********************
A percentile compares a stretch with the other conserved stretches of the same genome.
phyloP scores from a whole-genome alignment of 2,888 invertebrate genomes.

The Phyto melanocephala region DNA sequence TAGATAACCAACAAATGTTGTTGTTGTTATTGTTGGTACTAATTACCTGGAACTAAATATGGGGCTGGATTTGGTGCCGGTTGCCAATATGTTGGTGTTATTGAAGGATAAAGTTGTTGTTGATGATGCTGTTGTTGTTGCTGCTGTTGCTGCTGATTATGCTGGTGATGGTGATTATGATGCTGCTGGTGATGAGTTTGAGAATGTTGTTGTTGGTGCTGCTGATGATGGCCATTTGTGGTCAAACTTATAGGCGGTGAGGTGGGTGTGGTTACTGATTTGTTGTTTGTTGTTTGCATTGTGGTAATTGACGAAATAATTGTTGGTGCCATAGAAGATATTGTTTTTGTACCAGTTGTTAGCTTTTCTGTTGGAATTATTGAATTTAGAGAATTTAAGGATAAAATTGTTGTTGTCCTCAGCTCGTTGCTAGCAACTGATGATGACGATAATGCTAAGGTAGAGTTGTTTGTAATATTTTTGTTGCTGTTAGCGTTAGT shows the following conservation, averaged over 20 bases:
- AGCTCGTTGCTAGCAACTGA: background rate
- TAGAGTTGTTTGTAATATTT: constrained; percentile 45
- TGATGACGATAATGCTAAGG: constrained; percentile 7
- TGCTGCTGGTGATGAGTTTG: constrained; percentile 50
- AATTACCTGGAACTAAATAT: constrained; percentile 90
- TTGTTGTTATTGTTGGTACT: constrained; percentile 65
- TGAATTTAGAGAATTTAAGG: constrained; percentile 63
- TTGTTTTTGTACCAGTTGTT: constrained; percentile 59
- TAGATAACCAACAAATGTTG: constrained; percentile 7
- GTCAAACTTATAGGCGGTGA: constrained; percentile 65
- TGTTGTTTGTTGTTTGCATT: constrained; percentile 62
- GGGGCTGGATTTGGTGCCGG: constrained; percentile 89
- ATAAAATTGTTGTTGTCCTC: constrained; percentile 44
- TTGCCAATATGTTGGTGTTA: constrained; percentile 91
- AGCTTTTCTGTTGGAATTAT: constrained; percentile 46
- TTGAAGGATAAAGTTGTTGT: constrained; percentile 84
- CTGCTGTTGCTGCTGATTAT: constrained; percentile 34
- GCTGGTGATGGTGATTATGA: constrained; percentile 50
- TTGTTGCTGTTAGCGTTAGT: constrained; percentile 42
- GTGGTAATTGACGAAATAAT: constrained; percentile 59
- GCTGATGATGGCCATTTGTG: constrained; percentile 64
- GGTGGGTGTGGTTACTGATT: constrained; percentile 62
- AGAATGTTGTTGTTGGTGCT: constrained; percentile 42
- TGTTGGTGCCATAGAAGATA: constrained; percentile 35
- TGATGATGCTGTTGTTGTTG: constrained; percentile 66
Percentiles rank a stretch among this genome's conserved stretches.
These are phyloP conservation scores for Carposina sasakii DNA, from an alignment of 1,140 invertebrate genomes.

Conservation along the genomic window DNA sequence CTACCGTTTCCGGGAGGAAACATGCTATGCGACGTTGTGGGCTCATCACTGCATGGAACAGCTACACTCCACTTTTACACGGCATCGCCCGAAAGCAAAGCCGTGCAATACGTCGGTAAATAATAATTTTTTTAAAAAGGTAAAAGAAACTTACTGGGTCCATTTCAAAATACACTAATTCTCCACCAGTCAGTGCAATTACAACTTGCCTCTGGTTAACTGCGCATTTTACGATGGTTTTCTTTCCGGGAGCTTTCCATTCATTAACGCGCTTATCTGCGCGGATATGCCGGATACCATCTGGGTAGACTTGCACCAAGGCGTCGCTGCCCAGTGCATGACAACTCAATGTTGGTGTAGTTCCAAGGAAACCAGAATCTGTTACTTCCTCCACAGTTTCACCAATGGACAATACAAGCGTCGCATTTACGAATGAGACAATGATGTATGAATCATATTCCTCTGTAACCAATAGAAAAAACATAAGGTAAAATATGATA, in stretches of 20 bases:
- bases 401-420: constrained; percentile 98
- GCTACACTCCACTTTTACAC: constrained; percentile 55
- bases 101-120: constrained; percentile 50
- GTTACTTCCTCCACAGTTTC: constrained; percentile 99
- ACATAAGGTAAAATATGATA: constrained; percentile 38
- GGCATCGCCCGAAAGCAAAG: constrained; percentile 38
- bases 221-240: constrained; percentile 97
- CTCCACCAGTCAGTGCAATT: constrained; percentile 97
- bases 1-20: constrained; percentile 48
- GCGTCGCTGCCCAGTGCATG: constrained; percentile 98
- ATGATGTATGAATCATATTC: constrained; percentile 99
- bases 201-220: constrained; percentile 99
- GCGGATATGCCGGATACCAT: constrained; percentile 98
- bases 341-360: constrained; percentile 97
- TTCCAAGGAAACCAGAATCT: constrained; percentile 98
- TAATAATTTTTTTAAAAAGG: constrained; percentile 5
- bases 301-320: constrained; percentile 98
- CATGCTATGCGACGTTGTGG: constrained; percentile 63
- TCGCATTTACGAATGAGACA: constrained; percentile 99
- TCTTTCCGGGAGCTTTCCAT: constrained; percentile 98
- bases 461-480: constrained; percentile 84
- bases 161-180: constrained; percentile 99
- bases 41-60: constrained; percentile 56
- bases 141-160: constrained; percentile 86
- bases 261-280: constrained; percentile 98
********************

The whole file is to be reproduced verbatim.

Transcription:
A percentile compares a stretch with the other conserved stretches of the same genome.
phyloP scores from a whole-genome alignment of 2,888 invertebrate genomes.

The Phyto melanocephala region DNA sequence TAGATAACCAACAAATGTTGTTGTTGTTATTGTTGGTACTAATTACCTGGAACTAAATATGGGGCTGGATTTGGTGCCGGTTGCCAATATGTTGGTGTTATTGAAGGATAAAGTTGTTGTTGATGATGCTGTTGTTGTTGCTGCTGTTGCTGCTGATTATGCTGGTGATGGTGATTATGATGCTGCTGGTGATGAGTTTGAGAATGTTGTTGTTGGTGCTGCTGATGATGGCCATTTGTGGTCAAACTTATAGGCGGTGAGGTGGGTGTGGTTACTGATTTGTTGTTTGTTGTTTGCATTGTGGTAATTGACGAAATAATTGTTGGTGCCATAGAAGATATTGTTTTTGTACCAGTTGTTAGCTTTTCTGTTGGAATTATTGAATTTAGAGAATTTAAGGATAAAATTGTTGTTGTCCTCAGCTCGTTGCTAGCAACTGATGATGACGATAATGCTAAGGTAGAGTTGTTTGTAATATTTTTGTTGCTGTTAGCGTTAGT shows the following conservation, averaged over 20 bases:
- AGCTCGTTGCTAGCAACTGA: background rate
- TAGAGTTGTTTGTAATATTT: constrained; percentile 45
- TGATGACGATAATGCTAAGG: constrained; percentile 7
- TGCTGCTGGTGATGAGTTTG: constrained; percentile 50
- AATTACCTGGAACTAAATAT: constrained; percentile 90
- TTGTTGTTATTGTTGGTACT: constrained; percentile 65
- TGAATTTAGAGAATTTAAGG: constrained; percentile 63
- TTGTTTTTGTACCAGTTGTT: constrained; percentile 59
- TAGATAACCAACAAATGTTG: constrained; percentile 7
- GTCAAACTTATAGGCGGTGA: constrained; percentile 65
- TGTTGTTTGTTGTTTGCATT: constrained; percentile 62
- GGGGCTGGATTTGGTGCCGG: constrained; percentile 89
- ATAAAATTGTTGTTGTCCTC: constrained; percentile 44
- TTGCCAATATGTTGGTGTTA: constrained; percentile 91
- AGCTTTTCTGTTGGAATTAT: constrained; percentile 46
- TTGAAGGATAAAGTTGTTGT: constrained; percentile 84
- CTGCTGTTGCTGCTGATTAT: constrained; percentile 34
- GCTGGTGATGGTGATTATGA: constrained; percentile 50
- TTGTTGCTGTTAGCGTTAGT: constrained; percentile 42
- GTGGTAATTGACGAAATAAT: constrained; percentile 59
- GCTGATGATGGCCATTTGTG: constrained; percentile 64
- GGTGGGTGTGGTTACTGATT: constrained; percentile 62
- AGAATGTTGTTGTTGGTGCT: constrained; percentile 42
- TGTTGGTGCCATAGAAGATA: constrained; percentile 35
- TGATGATGCTGTTGTTGTTG: constrained; percentile 66
Percentiles rank a stretch among this genome's conserved stretches.
These are phyloP conservation scores for Carposina sasakii DNA, from an alignment of 1,140 invertebrate genomes.

Conservation along the genomic window DNA sequence CTACCGTTTCCGGGAGGAAACATGCTATGCGACGTTGTGGGCTCATCACTGCATGGAACAGCTACACTCCACTTTTACACGGCATCGCCCGAAAGCAAAGCCGTGCAATACGTCGGTAAATAATAATTTTTTTAAAAAGGTAAAAGAAACTTACTGGGTCCATTTCAAAATACACTAATTCTCCACCAGTCAGTGCAATTACAACTTGCCTCTGGTTAACTGCGCATTTTACGATGGTTTTCTTTCCGGGAGCTTTCCATTCATTAACGCGCTTATCTGCGCGGATATGCCGGATACCATCTGGGTAGACTTGCACCAAGGCGTCGCTGCCCAGTGCATGACAACTCAATGTTGGTGTAGTTCCAAGGAAACCAGAATCTGTTACTTCCTCCACAGTTTCACCAATGGACAATACAAGCGTCGCATTTACGAATGAGACAATGATGTATGAATCATATTCCTCTGTAACCAATAGAAAAAACATAAGGTAAAATATGATA, in stretches of 20 bases:
- bases 401-420: constrained; percentile 98
- GCTACACTCCACTTTTACAC: constrained; percentile 55
- bases 101-120: constrained; percentile 50
- GTTACTTCCTCCACAGTTTC: constrained; percentile 99
- ACATAAGGTAAAATATGATA: constrained; percentile 38
- GGCATCGCCCGAAAGCAAAG: constrained; percentile 38
- bases 221-240: constrained; percentile 97
- CTCCACCAGTCAGTGCAATT: constrained; percentile 97
- bases 1-20: constrained; percentile 48
- GCGTCGCTGCCCAGTGCATG: constrained; percentile 98
- ATGATGTATGAATCATATTC: constrained; percentile 99
- bases 201-220: constrained; percentile 99
- GCGGATATGCCGGATACCAT: constrained; percentile 98
- bases 341-360: constrained; percentile 97
- TTCCAAGGAAACCAGAATCT: constrained; percentile 98
- TAATAATTTTTTTAAAAAGG: constrained; percentile 5
- bases 301-320: constrained; percentile 98
- CATGCTATGCGACGTTGTGG: constrained; percentile 63
- TCGCATTTACGAATGAGACA: constrained; percentile 99
- TCTTTCCGGGAGCTTTCCAT: constrained; percentile 98
- bases 461-480: constrained; percentile 84
- bases 161-180: constrained; percentile 99
- bases 41-60: constrained; percentile 56
- bases 141-160: constrained; percentile 86
- bases 261-280: constrained; percentile 98